Background: Pica is known to be common in children with sickle cell disease but there is no information about this disorder in adults with SCD. The cause of pica in SCD is not known; a small minority of cases are due to iron deficiency.
Aims: The purposes of this study are to characterize pica in adults with sickle cell disease, to compare it with pica as it occurs in children with the disorder, and to determine the prevalence of pica in the non-SCD siblings of individuals with SCD. The underlying hypothesis is that there is an unidentified nutritional deficiency which stimulates pica in individuals with SCD. The current report presents the data from adult SCD subjects.
Subjects and Methods: A structured interview was designed and administered to a convenience sample from Sickle Cell Clinic at UNC. Laboratory and radiologic data were collected from the subjects’ medical records. The data used were from steady state on the date closest to the interview date. No data that were more than 5 years from the interview date were used.
Results: There were 86 participants, 73 with SS or Sβ0thal, 13 with SC or Sβ+thal. The mean age was 37 years, with a range of 19 to 63. Fifty-five percent were female. Any pica. Seventy-six percent of the participants had had pica at some time during their lives; a similar proportion was found in both the SS/Sβ0thal as in the SC/Sβ+thal group. Pica was more prevalent in females, with 60% of females reporting ever having had pica vs 40 % of males. The majority of these reported having had pica as a child, with a mean age of onset of 7 years and a mean duration of 6 years. This group was significantly more likely to have a sibling with pica than those who had never had pica(52 vs 5%, p <.0001). Current pica. Sixteen percent (13 individuals) reported having pica currently, 10 females and 3 males; eleven were SS or Sβ0thal, and 2 were SC or Sβ+thal. All reported having begun pica during childhood at a mean age of 6 years. They were significantly more likely to report having been diagnosed with a nutritional deficiency than those without recent pica(39 v 14%, p=.04). Males with current pica had significantly lower bmi than those without pica (20 vs 23kg/m2, p=.0002). Although none with recent pica had ferritin within the iron deficient range, those with recent pica had significantly lower mean ferritin than those without recent pica (374 vs 1256ng/mL. p<.0069). No other hematologic or biochemical difference was seen between those with and without recent pica. There was also no difference in rate of osteopenia in the hip or spine, by xray, between the two groups. Seventy-five percent with current pica had a sibling with pica vs 34% without current pica(p=.007). Eighty-three percent reported having seen other family members eat non-food vs 50% of those without current pica. One third with current pica reported having been influenced by a family member to engage in pica, vs 9% of those without current pica.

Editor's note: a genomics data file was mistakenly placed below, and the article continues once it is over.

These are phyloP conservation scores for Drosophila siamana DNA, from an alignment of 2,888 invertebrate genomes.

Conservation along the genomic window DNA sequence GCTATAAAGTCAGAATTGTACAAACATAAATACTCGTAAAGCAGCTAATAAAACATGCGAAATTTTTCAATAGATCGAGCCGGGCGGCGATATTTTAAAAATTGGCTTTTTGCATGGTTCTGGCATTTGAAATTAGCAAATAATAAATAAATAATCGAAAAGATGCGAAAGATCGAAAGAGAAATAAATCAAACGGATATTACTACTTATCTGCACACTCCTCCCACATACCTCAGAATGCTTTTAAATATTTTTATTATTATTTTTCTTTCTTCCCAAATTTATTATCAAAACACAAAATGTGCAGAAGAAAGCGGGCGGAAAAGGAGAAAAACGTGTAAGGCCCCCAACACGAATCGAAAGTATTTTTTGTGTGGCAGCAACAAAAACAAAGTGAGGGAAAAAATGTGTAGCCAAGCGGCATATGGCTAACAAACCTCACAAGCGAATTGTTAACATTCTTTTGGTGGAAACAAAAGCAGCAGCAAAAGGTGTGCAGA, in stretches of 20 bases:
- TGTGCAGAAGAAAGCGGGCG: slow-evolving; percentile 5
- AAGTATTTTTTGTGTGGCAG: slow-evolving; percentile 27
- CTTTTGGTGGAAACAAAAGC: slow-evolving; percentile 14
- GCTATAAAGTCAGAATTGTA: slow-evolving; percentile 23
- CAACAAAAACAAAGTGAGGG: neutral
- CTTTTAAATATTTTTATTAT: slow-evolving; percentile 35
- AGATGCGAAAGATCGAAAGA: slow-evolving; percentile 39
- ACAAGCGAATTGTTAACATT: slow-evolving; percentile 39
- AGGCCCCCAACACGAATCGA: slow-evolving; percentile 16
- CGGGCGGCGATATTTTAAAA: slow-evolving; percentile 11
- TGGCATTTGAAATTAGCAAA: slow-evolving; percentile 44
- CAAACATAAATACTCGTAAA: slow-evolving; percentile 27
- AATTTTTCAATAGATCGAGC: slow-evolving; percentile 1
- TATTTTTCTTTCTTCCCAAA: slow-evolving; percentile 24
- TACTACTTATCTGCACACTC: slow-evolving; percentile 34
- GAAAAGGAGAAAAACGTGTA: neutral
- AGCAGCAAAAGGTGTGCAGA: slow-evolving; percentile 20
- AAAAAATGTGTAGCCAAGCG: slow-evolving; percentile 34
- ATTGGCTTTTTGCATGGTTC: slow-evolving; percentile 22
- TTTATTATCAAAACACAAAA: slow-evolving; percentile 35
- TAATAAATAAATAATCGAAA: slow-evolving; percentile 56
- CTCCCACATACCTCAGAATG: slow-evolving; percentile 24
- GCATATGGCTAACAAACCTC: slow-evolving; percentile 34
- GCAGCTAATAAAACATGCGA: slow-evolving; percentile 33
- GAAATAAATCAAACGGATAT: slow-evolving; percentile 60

Conclusions: Pica is common in SCD, but in a majority of cases it is a childhood phenomenon. Persistent pica in adults with SCD is associated with a low-normal bmi in males, significantly different than the unaffected males. Ferritin levels are high overall in this population but are significantly lower in those with recent pica than those without recent pica. The familial environment appears to affect the occurrence of pica; it cannot be determined from these data whether this influence is genetic or environmental.